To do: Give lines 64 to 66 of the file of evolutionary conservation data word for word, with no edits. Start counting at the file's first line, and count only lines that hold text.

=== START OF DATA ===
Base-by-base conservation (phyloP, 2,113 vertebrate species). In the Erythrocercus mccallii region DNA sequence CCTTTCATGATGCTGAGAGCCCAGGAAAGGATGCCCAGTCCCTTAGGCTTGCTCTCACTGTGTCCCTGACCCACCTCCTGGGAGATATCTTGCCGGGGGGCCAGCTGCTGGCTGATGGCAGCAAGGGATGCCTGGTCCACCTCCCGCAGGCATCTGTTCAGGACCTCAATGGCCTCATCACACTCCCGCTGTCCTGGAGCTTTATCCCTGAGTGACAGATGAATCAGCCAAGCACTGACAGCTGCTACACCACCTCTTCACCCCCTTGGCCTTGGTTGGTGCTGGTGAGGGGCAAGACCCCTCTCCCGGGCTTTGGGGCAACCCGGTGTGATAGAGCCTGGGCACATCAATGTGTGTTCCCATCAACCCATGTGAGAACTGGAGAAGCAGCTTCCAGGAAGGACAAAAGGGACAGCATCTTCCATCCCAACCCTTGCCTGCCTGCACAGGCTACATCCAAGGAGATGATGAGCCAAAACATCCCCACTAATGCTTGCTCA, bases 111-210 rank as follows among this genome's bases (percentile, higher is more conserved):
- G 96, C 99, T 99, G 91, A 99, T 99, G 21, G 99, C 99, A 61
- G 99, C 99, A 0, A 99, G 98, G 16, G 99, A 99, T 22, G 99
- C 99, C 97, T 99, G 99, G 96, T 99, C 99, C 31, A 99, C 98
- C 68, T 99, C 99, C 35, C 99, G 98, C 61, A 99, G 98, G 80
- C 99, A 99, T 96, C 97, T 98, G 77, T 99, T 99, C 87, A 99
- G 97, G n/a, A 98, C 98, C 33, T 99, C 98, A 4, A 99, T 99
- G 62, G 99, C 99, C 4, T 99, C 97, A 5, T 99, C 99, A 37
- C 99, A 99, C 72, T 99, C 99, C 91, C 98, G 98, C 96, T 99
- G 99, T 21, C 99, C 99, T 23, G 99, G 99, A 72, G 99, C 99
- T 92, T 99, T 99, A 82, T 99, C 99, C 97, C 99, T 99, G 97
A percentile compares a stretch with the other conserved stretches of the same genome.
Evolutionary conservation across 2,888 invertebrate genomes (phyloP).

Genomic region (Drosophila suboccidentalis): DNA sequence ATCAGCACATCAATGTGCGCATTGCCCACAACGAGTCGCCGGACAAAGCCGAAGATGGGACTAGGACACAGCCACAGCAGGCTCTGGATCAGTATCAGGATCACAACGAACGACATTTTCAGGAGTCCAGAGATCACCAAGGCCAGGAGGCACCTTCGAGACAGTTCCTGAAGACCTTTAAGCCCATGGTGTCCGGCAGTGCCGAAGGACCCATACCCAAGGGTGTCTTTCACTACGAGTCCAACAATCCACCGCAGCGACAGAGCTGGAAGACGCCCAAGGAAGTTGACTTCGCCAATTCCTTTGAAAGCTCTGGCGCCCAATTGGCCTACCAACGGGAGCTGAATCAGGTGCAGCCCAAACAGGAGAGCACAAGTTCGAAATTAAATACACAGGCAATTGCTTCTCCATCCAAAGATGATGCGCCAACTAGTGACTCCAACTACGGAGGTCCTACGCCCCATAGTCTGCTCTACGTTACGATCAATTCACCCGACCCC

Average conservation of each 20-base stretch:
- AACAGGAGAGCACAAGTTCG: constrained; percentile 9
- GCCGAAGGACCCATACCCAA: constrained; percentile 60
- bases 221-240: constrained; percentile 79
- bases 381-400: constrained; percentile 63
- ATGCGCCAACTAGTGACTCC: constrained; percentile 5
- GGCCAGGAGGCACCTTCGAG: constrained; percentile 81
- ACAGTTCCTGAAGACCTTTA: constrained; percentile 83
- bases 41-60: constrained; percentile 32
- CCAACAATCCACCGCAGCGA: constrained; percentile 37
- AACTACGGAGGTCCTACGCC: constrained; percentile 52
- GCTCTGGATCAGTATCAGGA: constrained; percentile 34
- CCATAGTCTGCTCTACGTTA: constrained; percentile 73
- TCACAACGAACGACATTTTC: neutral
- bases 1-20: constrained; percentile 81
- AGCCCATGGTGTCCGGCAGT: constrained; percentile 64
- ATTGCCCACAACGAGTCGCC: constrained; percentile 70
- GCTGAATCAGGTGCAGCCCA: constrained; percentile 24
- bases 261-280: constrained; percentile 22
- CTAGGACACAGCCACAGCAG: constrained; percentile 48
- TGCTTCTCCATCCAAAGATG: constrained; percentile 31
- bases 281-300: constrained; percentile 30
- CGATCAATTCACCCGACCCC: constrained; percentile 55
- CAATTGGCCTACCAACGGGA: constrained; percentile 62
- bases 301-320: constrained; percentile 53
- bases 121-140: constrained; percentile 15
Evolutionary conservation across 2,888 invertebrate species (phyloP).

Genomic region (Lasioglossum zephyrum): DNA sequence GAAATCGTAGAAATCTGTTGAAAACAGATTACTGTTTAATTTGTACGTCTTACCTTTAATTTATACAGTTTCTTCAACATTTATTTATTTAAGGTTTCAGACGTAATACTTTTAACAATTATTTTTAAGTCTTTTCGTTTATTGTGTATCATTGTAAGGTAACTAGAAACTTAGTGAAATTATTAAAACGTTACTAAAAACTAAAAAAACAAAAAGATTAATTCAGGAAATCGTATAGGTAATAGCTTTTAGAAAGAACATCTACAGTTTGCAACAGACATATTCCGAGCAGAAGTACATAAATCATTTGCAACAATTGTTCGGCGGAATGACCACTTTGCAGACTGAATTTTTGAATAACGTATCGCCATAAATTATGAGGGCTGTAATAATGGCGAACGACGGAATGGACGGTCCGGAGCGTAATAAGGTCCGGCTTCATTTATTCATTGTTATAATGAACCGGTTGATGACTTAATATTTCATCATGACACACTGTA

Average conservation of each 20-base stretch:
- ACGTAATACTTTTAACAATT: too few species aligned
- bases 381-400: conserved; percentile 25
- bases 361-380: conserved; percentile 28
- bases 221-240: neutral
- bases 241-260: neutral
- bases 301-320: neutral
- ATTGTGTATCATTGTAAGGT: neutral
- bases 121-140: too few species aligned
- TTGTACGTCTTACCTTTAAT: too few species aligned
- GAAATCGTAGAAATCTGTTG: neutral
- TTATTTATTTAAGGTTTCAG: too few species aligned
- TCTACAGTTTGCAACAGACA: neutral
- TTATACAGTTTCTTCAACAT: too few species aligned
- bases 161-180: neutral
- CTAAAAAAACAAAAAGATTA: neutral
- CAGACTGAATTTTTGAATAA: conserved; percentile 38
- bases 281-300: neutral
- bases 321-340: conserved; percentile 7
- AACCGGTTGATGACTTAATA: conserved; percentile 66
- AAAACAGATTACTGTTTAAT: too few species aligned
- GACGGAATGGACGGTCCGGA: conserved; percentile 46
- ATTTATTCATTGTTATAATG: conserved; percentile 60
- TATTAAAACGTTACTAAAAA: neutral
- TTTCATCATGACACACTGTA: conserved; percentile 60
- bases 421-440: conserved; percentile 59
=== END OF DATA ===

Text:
- GACGGAATGGACGGTCCGGA: conserved; percentile 46
- ATTTATTCATTGTTATAATG: conserved; percentile 60
- TATTAAAACGTTACTAAAAA: neutral